Graeme Townshend, the first Jamaican-born player in the NHL and a former skating coach for the Maple Leafs, hopes to help Jamaica field an Olympic hockey team in the next eight to 20 years.
A talent identification camp this weekend in Toronto is the first step to the Olympics for a country with no rinks.
“If we can pull this off, you’re looking at an inspiring story and the idea that anything is accomplishable if you put your mind to it,” Townshend said.
He said that if Jamaica can get a team in the world championships or the Olympics, that’s like a miracle. “It’s something that’s so outlandish that I think it actually might work.”
Townshend will put prospects through their paces on Saturday and Sunday at a talent identification camp at Westwood Arenas in Etobicoke. At least 30 players, from as far away as Sweden, Alberta and Virginia, are expected at the tryouts.
This would mark the second time Jamaica has taken a stab at participating at a major level in a winter sport. In 1966 the Caribbean nation made Olympic history with their national bobsled team, competing at the Calgary Olympics and spawning a hit movie, Cool Runnings, which told the unlikely story of the team’s creation in a country without winter weather. The team last competed in the winter Olympics of 2014.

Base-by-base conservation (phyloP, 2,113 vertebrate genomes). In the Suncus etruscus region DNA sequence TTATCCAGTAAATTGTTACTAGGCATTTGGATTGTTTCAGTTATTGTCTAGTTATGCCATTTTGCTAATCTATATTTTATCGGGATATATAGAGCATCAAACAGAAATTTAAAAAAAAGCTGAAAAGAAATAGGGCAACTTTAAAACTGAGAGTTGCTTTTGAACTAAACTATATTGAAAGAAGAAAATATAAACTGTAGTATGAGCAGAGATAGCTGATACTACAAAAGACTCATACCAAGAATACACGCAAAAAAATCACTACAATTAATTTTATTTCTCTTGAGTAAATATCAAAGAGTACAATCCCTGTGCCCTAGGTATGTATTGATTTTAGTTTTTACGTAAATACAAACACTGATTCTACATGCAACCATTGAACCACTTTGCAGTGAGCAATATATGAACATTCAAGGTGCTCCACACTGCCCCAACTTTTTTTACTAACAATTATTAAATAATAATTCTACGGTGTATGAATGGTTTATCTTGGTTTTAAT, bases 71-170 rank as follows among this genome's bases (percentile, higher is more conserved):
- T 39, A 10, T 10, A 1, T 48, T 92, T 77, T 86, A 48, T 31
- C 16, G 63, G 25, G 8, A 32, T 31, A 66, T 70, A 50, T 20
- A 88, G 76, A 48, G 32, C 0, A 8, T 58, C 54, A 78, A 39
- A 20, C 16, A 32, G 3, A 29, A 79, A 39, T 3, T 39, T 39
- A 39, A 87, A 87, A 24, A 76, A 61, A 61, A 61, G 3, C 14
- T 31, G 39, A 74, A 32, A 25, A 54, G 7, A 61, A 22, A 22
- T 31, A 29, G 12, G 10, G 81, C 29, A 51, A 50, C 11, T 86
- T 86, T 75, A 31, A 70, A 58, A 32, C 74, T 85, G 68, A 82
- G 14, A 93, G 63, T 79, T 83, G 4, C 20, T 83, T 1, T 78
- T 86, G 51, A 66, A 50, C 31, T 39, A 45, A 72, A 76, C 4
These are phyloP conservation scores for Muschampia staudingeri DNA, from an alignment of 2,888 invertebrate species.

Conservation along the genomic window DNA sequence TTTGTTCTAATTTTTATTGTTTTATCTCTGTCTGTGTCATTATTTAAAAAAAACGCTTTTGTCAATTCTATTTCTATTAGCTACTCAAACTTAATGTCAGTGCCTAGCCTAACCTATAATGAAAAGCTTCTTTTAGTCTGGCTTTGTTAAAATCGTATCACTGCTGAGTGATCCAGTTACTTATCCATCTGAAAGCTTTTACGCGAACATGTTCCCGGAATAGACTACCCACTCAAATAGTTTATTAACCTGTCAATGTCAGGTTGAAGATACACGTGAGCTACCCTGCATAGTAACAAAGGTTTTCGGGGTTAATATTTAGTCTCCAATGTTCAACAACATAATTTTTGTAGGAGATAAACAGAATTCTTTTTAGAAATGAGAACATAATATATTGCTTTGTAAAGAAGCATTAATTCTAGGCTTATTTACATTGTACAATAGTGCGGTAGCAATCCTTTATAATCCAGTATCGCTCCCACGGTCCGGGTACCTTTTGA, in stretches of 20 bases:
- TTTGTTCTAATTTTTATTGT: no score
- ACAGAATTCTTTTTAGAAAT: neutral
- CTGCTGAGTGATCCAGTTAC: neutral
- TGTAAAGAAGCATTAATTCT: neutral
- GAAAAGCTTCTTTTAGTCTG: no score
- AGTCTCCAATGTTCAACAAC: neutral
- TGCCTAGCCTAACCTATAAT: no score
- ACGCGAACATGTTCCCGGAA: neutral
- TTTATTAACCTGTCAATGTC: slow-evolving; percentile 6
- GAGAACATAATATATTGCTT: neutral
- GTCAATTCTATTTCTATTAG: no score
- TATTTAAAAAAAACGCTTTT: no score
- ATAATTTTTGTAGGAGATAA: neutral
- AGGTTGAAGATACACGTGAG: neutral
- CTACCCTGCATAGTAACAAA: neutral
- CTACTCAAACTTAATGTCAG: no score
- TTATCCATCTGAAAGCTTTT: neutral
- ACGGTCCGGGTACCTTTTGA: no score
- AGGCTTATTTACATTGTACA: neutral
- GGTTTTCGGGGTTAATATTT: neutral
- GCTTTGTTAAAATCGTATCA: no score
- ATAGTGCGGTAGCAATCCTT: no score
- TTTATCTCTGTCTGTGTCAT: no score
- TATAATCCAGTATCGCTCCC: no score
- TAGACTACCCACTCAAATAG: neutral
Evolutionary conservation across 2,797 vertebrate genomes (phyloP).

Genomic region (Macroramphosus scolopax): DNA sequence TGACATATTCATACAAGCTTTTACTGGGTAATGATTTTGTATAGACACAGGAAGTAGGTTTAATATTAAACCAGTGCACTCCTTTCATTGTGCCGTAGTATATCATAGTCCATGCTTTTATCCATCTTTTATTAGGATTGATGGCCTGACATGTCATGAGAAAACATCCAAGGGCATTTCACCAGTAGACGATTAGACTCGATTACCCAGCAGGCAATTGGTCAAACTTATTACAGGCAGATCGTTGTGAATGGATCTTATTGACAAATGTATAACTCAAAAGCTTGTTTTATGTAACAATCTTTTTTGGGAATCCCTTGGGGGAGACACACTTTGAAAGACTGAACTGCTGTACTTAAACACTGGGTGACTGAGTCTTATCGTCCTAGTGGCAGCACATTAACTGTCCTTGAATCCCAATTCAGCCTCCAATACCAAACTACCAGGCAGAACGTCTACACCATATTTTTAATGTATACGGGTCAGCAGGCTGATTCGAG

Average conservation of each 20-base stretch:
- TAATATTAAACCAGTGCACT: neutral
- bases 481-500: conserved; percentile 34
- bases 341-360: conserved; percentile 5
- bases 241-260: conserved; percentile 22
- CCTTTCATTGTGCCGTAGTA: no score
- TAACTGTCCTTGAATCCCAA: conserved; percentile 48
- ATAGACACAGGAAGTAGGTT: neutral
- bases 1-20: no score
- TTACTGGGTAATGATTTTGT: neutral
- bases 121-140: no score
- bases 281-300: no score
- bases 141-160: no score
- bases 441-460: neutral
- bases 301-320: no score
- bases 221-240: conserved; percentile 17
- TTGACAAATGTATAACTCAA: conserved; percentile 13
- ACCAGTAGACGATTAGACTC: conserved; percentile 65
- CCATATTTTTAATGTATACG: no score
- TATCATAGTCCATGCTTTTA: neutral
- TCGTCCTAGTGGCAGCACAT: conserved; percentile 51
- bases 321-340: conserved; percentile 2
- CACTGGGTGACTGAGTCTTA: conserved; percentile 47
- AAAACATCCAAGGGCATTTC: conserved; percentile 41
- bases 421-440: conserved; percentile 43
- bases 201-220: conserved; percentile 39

Anyone who can trace his heritage to the Caribbean is invited to try out for the hockey team.
Townshend said the immediate goal is a team to tour next summer, playing exhibition games, to increase awareness of Jamaica’s plan to enter the Olympics and to attract sponsorship money. The eventual Olympic team must be composed of Jamaican citizens.
Jamaica was the first Caribbean nation to join the International Ice Hockey Federation when it was granted associate member status in 2012. To get full status and be eligible for the Olympics, the country must have a rink and a development program. Jamaica has neither.
Townshend said he will travel to Jamaica next month to begin the process of developing an ice skating facility.